Described by Aristotle as part of our human quest towards the good, ethics is a system of moral principles that governs a person’s behaviour and how they conduct an activity. A system of ethics guides us in making decisions and choices between good or bad, right or wrong, congruent or misaligned.
Despite the strong ethical position of the professional bodies in this field – best represented by the EMCC and Association for Coaching’s joint Global Code of Ethics – the fact remains that the coaching profession is self-regulated and individual coaches must frequently navigate their work using individual assessment of ethical behaviour.
Coaching throws up many ethical dilemmas that face the client and coach. There are seldom clear and easy answers to the ethical questions that come up in coaching and it’s this uncertainty that makes it vital that supervision supports coaches to address ethical dimensions in their practice.
In this article, I aim to shed light on how supervisors can support their supervisees to confront complex ethical situations and also attend to their own ethical stance as a supervisor.
Holistic approach to the realm of ethics
To expect a single ethical framework – a professional body’s code of conduct, for instance – to be the source of all ethical decision making would clearly be both simplistic and reductive.
To rely solely on a supervisee’s own ethical sense-making would be equally insufficient and problematic. After all, whatever our personal ethical stance as a supervisor or coach, we are also part of an organisation or professional body that has an ethical code and ethical procedures that we feel subscribed to and commit to following.
As a supervisor, therefore, we need to recognise that ethical practice exists within a series of nested systems and, as such, calls for an holistic approach.
To better understand the idea of nested systems, it can be useful to imagine the Russian doll structure. The smallest doll is the individual’s personal values and conscience which is nested inside a slightly bigger doll. The slightly bigger doll is the ethical framework of their profession, as well as the work context and code of conduct of the organisation in which they work. These two exist within the bigger doll which is the cultural context and laws of the country in which they work. And finally, the biggest doll is a moral, universal human ethical framework which is commonly (but not exclusively) summarised by the Golden Rule (ethic of reciprocity) and suggests that one should treat others as one would wish to be treated oneself.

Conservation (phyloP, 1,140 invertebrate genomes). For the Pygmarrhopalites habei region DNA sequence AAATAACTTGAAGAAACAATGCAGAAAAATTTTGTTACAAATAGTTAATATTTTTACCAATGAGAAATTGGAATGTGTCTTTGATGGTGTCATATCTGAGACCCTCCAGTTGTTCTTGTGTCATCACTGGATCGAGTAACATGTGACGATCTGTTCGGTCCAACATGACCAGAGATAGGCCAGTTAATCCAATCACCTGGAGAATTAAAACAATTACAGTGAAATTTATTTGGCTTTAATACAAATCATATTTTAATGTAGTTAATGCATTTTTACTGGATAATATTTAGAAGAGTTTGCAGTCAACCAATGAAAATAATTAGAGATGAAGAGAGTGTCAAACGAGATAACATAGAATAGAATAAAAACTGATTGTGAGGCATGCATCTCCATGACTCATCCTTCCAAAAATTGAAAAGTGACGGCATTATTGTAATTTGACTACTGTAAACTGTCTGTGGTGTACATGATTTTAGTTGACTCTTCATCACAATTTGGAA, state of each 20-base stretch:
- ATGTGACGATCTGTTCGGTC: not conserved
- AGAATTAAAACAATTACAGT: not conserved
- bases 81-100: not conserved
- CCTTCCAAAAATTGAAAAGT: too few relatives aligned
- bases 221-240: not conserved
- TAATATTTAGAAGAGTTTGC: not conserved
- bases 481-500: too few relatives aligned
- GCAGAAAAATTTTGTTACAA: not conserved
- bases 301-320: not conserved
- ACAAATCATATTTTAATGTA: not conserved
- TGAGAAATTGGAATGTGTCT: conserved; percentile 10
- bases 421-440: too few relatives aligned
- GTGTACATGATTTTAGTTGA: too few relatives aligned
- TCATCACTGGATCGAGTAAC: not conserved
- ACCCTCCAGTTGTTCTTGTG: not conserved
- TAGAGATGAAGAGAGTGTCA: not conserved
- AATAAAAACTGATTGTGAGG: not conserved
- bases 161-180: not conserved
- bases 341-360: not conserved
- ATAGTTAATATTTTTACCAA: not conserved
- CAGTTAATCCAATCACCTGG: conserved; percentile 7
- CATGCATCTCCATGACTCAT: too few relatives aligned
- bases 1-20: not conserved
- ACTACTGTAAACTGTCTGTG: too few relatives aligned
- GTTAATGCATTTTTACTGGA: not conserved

It is the presence of these nested systems that can create situations where supervision becomes complex and difficult, confronting ethical dilemmas that have no simple solution.
To supervise well, then, we need to be ethically informed and equipped to help ensure that a supervisees’ practice is congruent with their own personal values as well as that of the profession, organisation and culture in which they work.
Ethical responsibilities of supervision
For many people, especially as they enter a new profession like coaching, ethics is about conformity to clear ethical codes. If the code says it is forbidden then it is forbidden; if the code doesn’t forbid it then it is acceptable. Many new coaches focus more on following rules than enriching their experience through experimentation precisely because the adherence to codes offers certainty and clarity.
These codes and frameworks usually contain principles to guide members in making ethical decisions as well as clear, unambiguous directives on what should or should not be done in certain circumstances.
Although these are a good place to start, it soon becomes clear that, in practice, it is not possible to cover every eventuality in a code of conduct.
Rather than being a rigid set of rules or laws, ethics serves as an inspiration for higher forms of craft and practice. It is neither a tick-box exercise nor a final destination. It is a journey of developing one’s ethical capacity and flexibility, recognising that there is no ‘one size fits all’ solution that can fix seemingly similar ethical challenges. Ethical responsibility of supervision is to use reflection to discover what fits best for this client in this situation.
In response to earlier editions of Supervision in the Helping Professions, Peter Hawkins recognised the emerging need to address situations where supervision becomes more complex and difficult. As a result, the fourth edition of this book (2012) introduces a set of ethical responsibilities in supervision to enable supervisors to navigate complex situations ethically and provide some guidance around the ethical dimensions of supervision.